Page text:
*Generally speaking of course. Obviously there are some casual players out there, but I would assert that most of them have even been upset at the resolution of an [card]Obliterate[/card] in their Commander games.

Magic has a way of getting so many people that touch the game to get invested. Whether you are playing the game to express yourself through trading, or deckbuilding, or just a particular play style, you are using the game as a form of self expression. This means that while the game is still just a game, it represents more than that. It represents you.

Once you arrive at the conclusion that Magic matters to you, your state of being matters to Magic. i.e. Magic matters and affects the other areas of my life, so in turn, it makes sense that other areas of my life that matter might affect my Magic playing.

So now, ask yourself this broad but ever common question: “Are you happy?”

How much better do you think you might play a match of Magic if you are happy, or in a good mental state, versus being bogged down by hassles or problems in your life that have you stressed or depressed?

For many of us, Magic is an escape. We turn to the community, to our friends, to our collections, to our expertise in something so few people are even familiar with, let alone experts at, and we channel our energy and efforts into it. Building a cool new deck or drafting some extremely powerful creation can alleviate a lot of daily stress that may have built up. However, once that game turns from a casual release of pressure and becomes about the outcome, it will often end up adding even more pressure.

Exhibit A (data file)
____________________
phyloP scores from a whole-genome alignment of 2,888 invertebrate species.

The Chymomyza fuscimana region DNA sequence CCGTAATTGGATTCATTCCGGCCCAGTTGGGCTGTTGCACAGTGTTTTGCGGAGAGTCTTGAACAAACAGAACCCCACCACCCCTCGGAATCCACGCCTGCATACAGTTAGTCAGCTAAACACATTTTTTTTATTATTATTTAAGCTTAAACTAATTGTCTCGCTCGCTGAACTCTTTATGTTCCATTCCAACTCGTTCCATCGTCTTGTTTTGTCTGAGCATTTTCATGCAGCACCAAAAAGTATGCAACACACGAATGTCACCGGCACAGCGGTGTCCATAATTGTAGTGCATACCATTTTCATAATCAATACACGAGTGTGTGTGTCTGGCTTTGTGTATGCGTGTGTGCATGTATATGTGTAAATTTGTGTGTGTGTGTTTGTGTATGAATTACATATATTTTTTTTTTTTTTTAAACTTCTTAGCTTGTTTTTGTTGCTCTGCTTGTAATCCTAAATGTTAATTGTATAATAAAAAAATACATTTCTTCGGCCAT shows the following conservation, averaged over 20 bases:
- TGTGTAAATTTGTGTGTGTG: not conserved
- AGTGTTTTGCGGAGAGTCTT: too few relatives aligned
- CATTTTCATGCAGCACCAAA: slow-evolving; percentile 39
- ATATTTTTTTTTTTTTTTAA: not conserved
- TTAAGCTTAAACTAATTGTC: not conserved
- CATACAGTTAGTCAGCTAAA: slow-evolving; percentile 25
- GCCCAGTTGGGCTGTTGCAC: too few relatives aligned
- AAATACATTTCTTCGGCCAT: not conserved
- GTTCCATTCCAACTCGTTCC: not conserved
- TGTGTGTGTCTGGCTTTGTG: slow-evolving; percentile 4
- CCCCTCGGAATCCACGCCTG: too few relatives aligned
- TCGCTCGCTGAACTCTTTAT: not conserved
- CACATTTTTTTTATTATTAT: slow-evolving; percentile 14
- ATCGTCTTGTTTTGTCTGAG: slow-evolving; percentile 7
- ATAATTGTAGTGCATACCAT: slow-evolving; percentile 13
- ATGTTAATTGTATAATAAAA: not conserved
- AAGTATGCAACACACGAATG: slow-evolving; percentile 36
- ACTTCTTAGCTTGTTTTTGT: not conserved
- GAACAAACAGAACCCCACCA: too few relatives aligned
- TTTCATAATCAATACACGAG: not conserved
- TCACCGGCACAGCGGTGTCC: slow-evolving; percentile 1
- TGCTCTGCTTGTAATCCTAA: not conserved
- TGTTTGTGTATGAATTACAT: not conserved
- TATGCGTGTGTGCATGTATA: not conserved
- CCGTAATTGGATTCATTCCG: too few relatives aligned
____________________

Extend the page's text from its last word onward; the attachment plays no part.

Of course, there isn’t an easy solution I can give you to avoid this. If you play Magic competitively, there are going to be some days or matches where you are stressed out and not playing your best. But, if you play Magic competitively, should it also be the place you turn to as a tension release?

I began playing League of Legends about a year and a half ago. At first, I saw the potential I had in the game and wanted to be the best there was. I am realistic, though, and knew that wouldn't happen quickly. After all, I had managed to have success at Magic and I know how long that took and how much luck I needed to go my way in addition to working hard and making the right connections. Success at other games or projects would likely require the same level of dedication, work, and luck that I found through Magic.

I began working on my game. I looked up all of the newest builds and stats. I customized my play style and began to focus in on what I thought I could do best. But at some point in time, all of that stopped. I was trying to be the best I could at League of Legends while also trying to be the best I could at Magic, and I no longer had a casual environment that I could just show up and have some fun with. I was not attending FNMs and drafting every week just for fun. I was not making custom League games with wacky rules. I wanted to win each and every game I played in both LoL and MtG. It wore me down.

I was working four separate jobs and while each was TCG related in one way or another, at the end of the day, they were still jobs. I would then come home thinking I would relax and play some League or do a draft, but as I now know looking back, those were not relaxing nights. There was a lot of stress in trying to be the best I could, especially knowing how steep the hill in front of me actually was. Every avenue of my life was a chore—a stepping stone toward an unreasonable goal to be the best at everything. The idea was sound, but in application, it was too much to maintain.